September 18, 2014
"Of Obscured Significance' is an exhibition of historical and contemporary, photographic and mixed media art at the Murray Bridge Regional Gallery. It is curated by Beverley Southcott and is concerned with explore what it is to be in the particular here and now ie., really noticing your place and what goes on around you. The photo-media artists include Mick Bradley, Louise Flaherty, Frank Grauso, Rachel McElwee, Murray Bridge & District Historical Society Inc., Lee Salomone and Beverley Southcott.
Mick Bradley, Palmer, silver gelatin print, 1984
Mick Bradley is known in Adelaide for his recent City Streets book which he co-authored with Lance Campbell. This is the most thorough rendering of Adelaide’s streets ever. It takes the reader on an engaging stroll past Adelaide’s street fronts of 75 years ago and today. His body of photographic work also includes explorations of the regional landscape of the Adelaide hills:
This picture of the Mt Lofty Ranges brings our attention to the ways that daily significance of the regional South Australian landscape is obscured. This provides a new way of seeing our regional landscape afresh, since we drive past it in the car and only give it a quick glance through the car window.
Mick Bradley, Kangaroo Island, South Australia
The exhibition has a conceptual emphasis on the exploration and development of ideas surrounding those moments and aspects in everyday life that are often deemed as just normal, ordinary, perhaps even non-essential, but are in fact potentially worthy and notable and should not simply be overlooked.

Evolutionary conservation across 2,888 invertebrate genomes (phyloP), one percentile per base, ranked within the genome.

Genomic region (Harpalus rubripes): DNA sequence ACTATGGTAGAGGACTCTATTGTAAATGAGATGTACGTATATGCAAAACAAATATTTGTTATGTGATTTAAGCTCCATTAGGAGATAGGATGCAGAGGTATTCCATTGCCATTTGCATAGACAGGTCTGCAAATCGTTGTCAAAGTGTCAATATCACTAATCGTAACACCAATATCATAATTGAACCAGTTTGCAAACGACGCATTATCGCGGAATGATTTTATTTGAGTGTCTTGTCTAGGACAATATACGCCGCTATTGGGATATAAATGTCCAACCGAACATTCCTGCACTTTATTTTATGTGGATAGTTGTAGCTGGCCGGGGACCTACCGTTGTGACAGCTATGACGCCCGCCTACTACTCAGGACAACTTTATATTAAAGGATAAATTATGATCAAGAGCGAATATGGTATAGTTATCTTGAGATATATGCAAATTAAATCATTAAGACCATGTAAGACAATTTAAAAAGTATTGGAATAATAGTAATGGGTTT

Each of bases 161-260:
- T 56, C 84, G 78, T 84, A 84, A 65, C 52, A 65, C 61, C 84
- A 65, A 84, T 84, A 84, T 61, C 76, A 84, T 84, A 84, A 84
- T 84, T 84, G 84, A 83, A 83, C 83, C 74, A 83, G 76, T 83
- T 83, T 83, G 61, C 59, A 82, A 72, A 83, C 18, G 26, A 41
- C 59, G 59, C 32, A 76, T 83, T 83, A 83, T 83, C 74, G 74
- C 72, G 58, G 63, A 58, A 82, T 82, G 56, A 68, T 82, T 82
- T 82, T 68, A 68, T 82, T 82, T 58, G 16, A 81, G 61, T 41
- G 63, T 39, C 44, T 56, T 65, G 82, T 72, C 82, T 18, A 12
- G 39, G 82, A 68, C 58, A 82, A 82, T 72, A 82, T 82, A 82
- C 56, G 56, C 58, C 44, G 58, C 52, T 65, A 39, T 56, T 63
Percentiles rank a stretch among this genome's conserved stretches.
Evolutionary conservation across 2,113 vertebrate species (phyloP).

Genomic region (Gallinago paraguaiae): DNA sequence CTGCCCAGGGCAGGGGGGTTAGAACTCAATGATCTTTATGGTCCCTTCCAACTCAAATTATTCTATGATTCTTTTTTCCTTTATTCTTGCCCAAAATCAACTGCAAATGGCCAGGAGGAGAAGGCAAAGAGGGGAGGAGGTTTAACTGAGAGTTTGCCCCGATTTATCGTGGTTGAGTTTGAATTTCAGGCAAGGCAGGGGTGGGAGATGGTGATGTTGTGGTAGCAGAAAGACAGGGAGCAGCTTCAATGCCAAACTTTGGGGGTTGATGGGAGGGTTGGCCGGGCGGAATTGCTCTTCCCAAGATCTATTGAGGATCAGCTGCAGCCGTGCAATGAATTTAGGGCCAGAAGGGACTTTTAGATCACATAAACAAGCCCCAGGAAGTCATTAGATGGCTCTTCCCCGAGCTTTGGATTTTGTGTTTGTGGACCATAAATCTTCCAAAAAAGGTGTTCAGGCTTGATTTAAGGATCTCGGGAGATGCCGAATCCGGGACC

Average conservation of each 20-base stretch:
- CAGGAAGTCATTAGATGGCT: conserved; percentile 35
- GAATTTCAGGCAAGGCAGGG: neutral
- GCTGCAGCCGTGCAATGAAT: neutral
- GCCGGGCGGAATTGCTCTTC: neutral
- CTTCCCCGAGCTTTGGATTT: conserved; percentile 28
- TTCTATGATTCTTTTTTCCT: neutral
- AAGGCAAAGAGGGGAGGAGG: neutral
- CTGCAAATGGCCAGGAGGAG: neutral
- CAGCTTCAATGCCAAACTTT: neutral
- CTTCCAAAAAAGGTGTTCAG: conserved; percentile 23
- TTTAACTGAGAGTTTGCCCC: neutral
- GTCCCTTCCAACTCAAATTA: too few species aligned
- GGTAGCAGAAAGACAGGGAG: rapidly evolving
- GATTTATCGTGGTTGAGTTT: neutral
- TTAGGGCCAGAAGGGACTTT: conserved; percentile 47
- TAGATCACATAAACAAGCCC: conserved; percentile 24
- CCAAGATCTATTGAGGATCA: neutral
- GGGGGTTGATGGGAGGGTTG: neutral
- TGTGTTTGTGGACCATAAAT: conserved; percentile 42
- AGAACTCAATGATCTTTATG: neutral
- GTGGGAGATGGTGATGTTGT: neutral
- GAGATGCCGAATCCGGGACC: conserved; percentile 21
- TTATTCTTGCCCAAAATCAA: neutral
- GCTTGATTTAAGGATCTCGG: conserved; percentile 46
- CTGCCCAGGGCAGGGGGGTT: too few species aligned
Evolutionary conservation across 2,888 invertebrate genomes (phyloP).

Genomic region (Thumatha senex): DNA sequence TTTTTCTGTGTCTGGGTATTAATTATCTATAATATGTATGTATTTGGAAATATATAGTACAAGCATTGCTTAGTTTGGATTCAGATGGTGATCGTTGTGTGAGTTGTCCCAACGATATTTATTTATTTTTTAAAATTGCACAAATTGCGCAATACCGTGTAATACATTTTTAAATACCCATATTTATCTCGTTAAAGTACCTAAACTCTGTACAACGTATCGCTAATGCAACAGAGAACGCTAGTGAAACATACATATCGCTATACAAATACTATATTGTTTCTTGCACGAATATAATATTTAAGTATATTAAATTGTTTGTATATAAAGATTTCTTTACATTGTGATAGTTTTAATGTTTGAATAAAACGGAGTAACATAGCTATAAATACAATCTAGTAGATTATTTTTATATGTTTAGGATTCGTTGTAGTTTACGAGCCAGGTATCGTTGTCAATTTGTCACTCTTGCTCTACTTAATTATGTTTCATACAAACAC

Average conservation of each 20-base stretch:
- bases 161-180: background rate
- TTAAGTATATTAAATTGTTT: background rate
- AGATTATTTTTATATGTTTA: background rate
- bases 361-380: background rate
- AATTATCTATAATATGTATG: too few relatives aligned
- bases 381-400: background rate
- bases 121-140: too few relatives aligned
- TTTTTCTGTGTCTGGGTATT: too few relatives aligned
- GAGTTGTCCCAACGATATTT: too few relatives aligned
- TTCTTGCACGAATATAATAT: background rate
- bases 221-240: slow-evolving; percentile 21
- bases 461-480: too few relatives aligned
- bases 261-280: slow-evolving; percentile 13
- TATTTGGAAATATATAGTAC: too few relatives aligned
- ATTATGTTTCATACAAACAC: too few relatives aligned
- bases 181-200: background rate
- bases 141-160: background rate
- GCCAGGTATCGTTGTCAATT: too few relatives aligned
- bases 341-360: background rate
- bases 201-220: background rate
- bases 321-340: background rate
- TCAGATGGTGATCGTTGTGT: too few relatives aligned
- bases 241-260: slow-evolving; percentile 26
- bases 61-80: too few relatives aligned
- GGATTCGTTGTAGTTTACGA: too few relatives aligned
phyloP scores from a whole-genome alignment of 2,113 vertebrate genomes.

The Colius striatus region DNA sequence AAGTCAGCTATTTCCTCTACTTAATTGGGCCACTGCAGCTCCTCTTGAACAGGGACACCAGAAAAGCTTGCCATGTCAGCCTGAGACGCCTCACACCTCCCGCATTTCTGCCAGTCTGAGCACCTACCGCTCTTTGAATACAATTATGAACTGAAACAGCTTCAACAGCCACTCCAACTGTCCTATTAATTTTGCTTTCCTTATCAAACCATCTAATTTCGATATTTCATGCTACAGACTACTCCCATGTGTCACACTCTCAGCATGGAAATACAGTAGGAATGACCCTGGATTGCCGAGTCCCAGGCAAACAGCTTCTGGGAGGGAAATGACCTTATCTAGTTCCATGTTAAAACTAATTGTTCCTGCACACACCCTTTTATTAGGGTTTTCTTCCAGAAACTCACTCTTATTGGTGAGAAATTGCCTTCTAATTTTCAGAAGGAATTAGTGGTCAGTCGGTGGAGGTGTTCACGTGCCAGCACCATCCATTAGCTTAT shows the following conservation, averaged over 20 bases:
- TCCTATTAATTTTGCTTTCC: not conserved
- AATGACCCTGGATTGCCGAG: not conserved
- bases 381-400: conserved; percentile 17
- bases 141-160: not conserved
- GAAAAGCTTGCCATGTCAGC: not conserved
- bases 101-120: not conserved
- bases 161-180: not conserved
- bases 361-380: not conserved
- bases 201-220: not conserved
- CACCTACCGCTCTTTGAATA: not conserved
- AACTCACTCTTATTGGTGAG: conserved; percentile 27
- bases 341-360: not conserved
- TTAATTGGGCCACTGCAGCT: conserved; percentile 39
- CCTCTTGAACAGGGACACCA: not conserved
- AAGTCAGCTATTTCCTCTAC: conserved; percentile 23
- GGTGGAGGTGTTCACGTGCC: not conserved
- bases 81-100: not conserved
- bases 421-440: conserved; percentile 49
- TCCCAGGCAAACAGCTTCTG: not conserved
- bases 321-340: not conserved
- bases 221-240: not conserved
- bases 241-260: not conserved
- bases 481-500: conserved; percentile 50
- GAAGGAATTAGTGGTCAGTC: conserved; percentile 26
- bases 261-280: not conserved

Louise Flaherty, "Rose", 2014, pencil on paper.
Beverley Southcott, the curator, is interested in the way that a corporate controlled urban environment--as epitomised in non places, enclosed shopping malls and high rise office towesr---gives rise to an anxiety about how we experience our everyday reality in a globalised consumer culture. From this anxiety emerges a photography that deploys the 19th Romantic conventions of the sublime to create a postmodern sublime.
Southcott mentions the work of Andreas Gursky and interprets his work as large format landscapes and cityscapes that overwhelm the viewer through creating a sense of an immense external power-something far greater than the individual self. Gursky's photos , she says, reflect an otherness inherent within the everyday and the ordinary as we experience these within the megalopolis.
Beverley Southcott, "City Tao Centre", 2012, C type digital print, metallic paper
There is a sense here of the familiar being "made strange" to reveal an unrecognised aesthetic dimension in everyday life. Because the everyday is so familiar, it is necessary to make it strange, or defamiliarize it, in order to open its aesthetic space. To paraphrase Viktor Shklovsky, the Russian Formalist, visual art is our language of the everyday defamiliarized. Artness, so to speak, is the result of working language so that it “makes strange” or interrupts our habituated or automatic perception of the word.
By interrupting our automatic perception of the word in this way, the reader is forced to make extra effort in determining the meaning of the image and in so doing, Shklovsky argues, our wonder of the world is re-enlivened. So, the artist’s job is to recover “the sensation of life” – that is, to render the world unusual or unfamiliar to the extent that the viewer experiences the world anew.
If we accept that artness is a product of “making strange” then photography/drawing will always have to search out new ways of defamiliarizing the reading experience. Understood like this, art history becomes the domain of discontinuities and interruptions rather than the smooth “progression” that some of the more conservative critics would advocate.